Any theoretical analysis on the behaviour of people is incomplete without analysis of primary data. Any statistical analysis based on secondary data cannot translate finer emotional and sociological facts in the realm of individuals and groups. An empirical analysis is imperative if one has to understand the why and how of tax non-compliance. A scientific analysis of the attitudes and perceptions of a sample of taxpayers can provide valuable insights into not only issues such as tax compliance and honesty at the personal level but also about interconnected social traits such as trust, reciprocity and altruism at the societal level. A sample from a developing country like India which is  in the process of implementing a very aggressive and sincere fiscal reforms in the last two decades, can provide valuable data for various other similarly placed countries. I have provided a methodological critique on the study of tax compliance before describing the results of the empirical studies conducted in this book 

   A unique attempt was also made here to understand tax evasion and tax enforcement through a study of tax evaders (or who were branded so) themselves. As a researcher, I was really surprised at the frank and genuine responses of the sample of tax payers who were searched by the Indian Income Tax Department. The interviews and case studies with them have, without exception, cumulatively and intellectually enriched me as they helped me to understand the behavioural pattern, attitudes, perceptions and expectations of taxpayers in general.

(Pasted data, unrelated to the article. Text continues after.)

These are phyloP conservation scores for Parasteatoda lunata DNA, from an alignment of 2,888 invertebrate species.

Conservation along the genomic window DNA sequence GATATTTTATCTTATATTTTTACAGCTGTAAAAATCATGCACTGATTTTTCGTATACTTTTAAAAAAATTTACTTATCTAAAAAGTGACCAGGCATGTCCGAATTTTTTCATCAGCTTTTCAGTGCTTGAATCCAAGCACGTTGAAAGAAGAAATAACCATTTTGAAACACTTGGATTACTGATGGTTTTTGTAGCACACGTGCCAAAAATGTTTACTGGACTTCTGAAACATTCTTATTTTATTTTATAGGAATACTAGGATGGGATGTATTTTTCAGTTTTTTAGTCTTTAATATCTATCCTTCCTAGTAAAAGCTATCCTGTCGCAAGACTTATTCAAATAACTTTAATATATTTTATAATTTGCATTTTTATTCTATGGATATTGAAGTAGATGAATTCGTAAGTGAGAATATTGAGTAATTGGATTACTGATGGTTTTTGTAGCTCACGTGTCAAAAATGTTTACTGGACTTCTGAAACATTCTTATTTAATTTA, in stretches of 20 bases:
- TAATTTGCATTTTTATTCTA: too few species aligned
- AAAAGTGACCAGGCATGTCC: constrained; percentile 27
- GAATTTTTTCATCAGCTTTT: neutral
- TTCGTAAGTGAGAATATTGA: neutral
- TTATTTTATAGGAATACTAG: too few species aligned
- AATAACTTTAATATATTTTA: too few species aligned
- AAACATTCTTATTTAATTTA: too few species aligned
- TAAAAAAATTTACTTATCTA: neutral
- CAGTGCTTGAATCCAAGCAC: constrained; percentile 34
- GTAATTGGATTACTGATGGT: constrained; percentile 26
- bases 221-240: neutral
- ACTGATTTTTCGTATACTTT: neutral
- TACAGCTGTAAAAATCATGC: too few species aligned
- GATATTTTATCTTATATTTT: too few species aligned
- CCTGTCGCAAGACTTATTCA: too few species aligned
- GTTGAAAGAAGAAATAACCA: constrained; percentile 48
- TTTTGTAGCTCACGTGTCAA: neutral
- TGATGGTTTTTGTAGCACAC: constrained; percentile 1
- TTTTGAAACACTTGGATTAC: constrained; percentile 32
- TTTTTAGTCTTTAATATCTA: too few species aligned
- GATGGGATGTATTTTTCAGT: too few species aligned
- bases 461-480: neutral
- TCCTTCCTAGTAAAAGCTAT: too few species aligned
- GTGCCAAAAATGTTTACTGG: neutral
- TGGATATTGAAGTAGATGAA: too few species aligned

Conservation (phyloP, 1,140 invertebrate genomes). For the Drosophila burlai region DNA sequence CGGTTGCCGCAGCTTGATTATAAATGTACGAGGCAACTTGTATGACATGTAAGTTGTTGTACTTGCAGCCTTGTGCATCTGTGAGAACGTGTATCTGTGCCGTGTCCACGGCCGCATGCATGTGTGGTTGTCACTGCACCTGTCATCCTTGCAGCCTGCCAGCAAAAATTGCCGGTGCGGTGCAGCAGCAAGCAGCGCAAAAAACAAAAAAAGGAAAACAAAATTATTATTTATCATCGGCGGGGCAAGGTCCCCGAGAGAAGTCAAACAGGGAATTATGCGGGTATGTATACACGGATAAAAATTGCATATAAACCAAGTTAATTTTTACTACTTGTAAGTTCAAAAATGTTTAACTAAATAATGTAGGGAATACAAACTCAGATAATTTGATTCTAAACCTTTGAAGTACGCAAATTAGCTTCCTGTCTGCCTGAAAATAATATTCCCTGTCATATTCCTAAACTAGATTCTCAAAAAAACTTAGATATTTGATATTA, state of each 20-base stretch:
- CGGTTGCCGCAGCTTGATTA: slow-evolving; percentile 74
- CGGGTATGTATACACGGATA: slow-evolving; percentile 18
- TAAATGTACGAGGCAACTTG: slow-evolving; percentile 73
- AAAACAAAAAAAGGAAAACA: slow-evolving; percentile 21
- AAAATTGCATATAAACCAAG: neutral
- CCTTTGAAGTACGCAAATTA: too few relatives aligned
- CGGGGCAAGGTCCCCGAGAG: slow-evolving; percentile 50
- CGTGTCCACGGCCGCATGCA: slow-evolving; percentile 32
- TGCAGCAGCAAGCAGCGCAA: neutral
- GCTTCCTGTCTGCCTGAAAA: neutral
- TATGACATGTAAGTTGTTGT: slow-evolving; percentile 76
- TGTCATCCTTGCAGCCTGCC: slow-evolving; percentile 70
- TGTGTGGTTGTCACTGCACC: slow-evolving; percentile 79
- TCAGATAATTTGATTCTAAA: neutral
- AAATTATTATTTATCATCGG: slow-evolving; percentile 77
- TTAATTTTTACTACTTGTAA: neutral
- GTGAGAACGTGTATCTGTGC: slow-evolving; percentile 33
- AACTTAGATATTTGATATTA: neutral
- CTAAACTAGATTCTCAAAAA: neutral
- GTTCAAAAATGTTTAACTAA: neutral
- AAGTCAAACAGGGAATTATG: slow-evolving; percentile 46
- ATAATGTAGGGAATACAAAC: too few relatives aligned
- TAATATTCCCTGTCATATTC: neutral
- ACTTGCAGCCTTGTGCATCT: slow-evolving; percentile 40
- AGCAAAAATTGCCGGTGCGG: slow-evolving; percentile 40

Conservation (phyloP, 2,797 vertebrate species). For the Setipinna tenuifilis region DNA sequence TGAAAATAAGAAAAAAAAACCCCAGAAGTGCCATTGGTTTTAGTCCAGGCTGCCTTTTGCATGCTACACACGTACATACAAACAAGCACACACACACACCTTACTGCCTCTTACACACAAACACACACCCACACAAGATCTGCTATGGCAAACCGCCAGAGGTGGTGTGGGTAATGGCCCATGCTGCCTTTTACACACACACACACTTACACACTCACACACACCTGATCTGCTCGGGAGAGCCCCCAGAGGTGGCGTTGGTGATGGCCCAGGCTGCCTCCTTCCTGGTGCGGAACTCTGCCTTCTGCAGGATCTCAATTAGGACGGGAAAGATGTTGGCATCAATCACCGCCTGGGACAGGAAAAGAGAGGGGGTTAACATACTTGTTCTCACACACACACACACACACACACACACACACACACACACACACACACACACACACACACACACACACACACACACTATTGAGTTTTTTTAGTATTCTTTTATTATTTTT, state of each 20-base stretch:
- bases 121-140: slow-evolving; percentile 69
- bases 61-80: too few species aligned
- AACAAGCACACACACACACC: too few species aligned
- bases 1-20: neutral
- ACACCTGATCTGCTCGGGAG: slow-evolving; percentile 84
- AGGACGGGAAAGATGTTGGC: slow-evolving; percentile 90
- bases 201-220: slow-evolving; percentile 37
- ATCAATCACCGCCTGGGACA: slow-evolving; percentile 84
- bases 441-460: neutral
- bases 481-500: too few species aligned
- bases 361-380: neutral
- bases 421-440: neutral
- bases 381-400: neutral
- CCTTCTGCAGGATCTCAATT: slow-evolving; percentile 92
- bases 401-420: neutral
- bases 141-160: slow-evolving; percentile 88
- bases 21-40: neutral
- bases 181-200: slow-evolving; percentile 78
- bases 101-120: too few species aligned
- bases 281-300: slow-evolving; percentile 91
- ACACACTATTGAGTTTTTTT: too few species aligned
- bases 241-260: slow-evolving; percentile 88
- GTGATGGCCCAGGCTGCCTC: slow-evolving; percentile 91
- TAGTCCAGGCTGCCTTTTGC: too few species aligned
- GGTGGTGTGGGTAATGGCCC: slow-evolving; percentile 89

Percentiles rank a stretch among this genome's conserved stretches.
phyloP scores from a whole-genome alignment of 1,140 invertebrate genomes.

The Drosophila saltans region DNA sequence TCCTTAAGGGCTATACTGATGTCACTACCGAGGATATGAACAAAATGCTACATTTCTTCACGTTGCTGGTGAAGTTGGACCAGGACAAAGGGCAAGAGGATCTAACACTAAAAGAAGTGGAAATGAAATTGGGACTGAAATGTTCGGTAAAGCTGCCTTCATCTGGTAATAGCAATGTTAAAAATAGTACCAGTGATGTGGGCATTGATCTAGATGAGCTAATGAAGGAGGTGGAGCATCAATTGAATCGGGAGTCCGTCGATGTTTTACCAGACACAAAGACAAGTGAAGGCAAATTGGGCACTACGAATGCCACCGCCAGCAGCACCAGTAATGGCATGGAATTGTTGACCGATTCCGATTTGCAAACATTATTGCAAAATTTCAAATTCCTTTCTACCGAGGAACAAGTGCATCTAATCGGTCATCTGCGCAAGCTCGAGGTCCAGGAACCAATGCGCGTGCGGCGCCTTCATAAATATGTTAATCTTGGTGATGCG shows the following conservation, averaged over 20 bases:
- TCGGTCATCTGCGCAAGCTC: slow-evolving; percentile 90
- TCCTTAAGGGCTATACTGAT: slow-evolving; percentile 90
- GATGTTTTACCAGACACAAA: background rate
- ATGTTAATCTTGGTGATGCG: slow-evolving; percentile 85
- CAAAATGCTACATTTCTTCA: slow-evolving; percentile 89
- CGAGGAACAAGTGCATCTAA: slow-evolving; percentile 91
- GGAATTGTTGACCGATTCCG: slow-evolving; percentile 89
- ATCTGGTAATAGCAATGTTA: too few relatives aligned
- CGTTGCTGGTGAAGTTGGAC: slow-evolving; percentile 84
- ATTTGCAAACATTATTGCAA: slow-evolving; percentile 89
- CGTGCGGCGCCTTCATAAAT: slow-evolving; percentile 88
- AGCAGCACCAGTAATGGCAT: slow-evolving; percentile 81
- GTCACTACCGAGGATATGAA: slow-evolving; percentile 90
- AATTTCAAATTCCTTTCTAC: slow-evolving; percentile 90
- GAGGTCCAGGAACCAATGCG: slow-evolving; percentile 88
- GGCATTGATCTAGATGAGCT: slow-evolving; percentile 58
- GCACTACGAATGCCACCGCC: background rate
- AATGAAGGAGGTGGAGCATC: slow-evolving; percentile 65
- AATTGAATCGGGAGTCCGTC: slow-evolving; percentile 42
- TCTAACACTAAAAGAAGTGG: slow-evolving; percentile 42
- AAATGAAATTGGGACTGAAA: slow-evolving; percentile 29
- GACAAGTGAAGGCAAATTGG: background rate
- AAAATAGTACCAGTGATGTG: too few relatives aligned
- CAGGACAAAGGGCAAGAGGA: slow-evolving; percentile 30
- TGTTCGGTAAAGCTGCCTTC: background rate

It would be bliss if one can get rid of all taxes. But in a world of widespread inequity and inequality, income taxation is an economic-sociological instrument for overall well being of the people. Countries like India and other developing countries need to nurture their increasingly affluent citizenry in their endeavor to plug the inequalities. Globalization demands not only efficient, fair, and transparent tax states, but also increased tax co-operation to tackle tax evasion.

   Please take note of this disclaimer. All views expressed in this book are my personal views. The book is not from a taxman or a civil servant but from a social researcher.  The sole aim of the book is to provide a new analytical framework in the study of and approach towards tax evasion and tax enforcement.